Hi, i have coded with ffmpeg command the subtitles to a video using .ass file.
the coding ended successfully and when i click to play the output file in vlc media player from my saved folder in pc, the subtitle shown correctlyl as per my language, which is like the first picture.
But when i saved the same to usb drive and play with the file, it behaves differentlyl , even though i selected .ass format, which has all formats saved properly , and which plays correctly.
see the difference in the formation of letter. i used catamaran font for encoding and all the adjustments have been made in aegisub to save as ass file.
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With soft subs you are at the mercy of the subtitle renderer. Not all renderers work the same. They do not all support the same fonts and same languages.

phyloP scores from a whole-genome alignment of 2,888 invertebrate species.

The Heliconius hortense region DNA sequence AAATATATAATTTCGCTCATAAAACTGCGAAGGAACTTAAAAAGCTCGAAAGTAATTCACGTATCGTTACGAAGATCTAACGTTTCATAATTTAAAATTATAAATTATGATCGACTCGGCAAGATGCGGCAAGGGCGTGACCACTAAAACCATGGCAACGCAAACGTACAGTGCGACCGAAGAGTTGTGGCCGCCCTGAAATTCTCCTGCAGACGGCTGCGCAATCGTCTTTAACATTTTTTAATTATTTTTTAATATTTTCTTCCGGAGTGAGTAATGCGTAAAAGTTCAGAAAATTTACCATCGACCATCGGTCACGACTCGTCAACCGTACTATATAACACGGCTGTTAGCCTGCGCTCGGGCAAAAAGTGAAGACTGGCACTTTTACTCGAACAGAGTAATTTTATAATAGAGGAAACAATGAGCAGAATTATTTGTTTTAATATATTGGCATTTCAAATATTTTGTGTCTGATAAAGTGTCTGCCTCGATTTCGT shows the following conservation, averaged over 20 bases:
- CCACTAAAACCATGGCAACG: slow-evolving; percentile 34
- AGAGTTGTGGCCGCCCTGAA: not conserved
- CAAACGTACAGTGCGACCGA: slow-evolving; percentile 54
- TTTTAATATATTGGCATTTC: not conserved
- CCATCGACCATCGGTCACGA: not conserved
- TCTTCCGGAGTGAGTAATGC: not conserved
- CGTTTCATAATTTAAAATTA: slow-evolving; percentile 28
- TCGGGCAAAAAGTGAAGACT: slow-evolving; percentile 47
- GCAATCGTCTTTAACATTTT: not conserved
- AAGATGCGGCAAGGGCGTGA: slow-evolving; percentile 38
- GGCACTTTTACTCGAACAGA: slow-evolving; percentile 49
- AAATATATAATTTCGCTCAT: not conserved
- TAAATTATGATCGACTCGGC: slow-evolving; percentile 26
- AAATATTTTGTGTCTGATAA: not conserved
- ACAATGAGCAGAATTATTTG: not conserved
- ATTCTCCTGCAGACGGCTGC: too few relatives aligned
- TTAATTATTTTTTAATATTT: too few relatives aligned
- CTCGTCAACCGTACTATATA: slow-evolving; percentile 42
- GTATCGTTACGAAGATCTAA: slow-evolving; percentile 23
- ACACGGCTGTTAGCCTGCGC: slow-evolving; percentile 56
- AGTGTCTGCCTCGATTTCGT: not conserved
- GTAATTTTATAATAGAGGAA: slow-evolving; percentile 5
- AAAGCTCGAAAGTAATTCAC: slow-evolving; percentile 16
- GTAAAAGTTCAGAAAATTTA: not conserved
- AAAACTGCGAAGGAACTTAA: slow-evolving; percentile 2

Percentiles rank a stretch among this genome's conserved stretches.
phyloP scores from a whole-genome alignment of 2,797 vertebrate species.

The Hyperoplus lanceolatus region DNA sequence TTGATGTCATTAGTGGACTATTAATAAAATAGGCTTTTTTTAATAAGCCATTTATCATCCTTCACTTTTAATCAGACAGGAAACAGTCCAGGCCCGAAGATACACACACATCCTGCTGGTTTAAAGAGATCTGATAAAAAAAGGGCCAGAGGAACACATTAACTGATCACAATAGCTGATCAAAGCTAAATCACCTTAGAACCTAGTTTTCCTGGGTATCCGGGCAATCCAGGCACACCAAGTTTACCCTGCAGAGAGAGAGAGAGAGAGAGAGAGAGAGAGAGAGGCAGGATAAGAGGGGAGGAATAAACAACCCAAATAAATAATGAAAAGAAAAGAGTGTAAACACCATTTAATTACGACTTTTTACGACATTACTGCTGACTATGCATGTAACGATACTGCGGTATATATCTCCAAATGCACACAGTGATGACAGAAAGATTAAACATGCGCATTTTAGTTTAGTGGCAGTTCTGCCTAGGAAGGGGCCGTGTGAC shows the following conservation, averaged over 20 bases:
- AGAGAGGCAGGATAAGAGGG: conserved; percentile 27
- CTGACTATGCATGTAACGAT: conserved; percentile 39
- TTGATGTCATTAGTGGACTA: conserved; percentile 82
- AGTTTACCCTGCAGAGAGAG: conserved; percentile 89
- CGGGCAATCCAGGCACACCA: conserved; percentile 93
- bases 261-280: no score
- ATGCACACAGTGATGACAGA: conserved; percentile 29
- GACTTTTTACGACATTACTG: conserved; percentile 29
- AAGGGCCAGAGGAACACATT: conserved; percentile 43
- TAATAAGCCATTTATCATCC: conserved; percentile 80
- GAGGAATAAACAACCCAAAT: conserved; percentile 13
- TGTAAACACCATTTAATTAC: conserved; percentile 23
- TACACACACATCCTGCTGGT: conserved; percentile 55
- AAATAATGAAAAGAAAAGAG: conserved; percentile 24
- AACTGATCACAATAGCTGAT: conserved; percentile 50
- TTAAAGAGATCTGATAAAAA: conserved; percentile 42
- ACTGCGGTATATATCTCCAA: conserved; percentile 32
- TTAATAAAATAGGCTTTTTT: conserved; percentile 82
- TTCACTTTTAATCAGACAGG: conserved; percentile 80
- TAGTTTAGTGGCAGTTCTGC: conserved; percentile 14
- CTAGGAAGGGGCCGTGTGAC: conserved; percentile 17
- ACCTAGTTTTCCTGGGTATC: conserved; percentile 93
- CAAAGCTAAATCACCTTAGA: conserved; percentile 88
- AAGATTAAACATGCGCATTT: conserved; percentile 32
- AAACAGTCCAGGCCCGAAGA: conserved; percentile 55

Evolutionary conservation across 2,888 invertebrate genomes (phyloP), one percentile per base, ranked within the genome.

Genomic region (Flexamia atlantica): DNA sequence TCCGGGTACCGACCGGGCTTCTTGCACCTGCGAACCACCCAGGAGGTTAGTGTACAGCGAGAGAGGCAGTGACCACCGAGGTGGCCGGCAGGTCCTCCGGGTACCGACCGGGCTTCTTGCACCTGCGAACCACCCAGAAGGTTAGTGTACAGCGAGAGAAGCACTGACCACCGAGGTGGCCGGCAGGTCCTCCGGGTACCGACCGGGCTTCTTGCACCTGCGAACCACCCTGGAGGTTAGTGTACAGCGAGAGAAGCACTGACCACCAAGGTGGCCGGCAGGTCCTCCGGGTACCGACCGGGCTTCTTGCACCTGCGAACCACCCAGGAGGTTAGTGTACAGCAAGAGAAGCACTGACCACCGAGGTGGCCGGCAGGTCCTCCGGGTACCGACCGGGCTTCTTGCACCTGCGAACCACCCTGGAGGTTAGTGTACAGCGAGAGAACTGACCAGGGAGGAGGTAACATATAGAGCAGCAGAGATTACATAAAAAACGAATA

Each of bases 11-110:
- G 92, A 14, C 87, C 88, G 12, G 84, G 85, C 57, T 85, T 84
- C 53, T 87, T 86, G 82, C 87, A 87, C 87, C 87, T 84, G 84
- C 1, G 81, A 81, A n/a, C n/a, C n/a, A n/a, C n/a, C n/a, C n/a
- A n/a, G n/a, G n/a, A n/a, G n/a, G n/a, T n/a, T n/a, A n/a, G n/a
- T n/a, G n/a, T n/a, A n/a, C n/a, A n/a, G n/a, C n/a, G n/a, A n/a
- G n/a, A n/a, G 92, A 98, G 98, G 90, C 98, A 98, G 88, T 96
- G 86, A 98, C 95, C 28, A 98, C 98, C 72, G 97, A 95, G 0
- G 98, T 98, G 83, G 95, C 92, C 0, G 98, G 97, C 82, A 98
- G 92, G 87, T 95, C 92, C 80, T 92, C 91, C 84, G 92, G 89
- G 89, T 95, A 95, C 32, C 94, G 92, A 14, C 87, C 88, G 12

Are you playing these videos on your TV as you've mentioned in your other threads? If so, the only options are hardcode or use a better (i.e. external standalone) media player.
Another possibility is to use graphic based subs (pictures of text) rather than text based subs. But again, outside a computer (and authored DVD and Blu-ray), not many devices support that.
Hi, Jaga, what is renderer, To me it is a new term. please explailn. what is ss renderer. Do you mean the provider of subtitles in languages or is it different.I then searched further and then opened the .ass file. The sizes , border everything was there as customized except the font. It was in Arial default. Then i opened the same with aegisub, making doubly sure that the font , il saved is my native language font, google font catamaran.
Now i will try one more time.
I noticed that Arial font does not correcly translate the letters as per original srt or ass files.
Jaga, renderer please explain the terminology.
is it a kind of video software owners
learning so many things from this forum members.
If i had enclosed the first few lines of ass file, then you could have easily pointed out.
the fact that appears correct if i i run in pc, is the fact that i inadvertantly did not remove the .ass file in the folder where the video was located, with the result the vlc player had used the .ass file to give the correct picture. i did not notice it at first.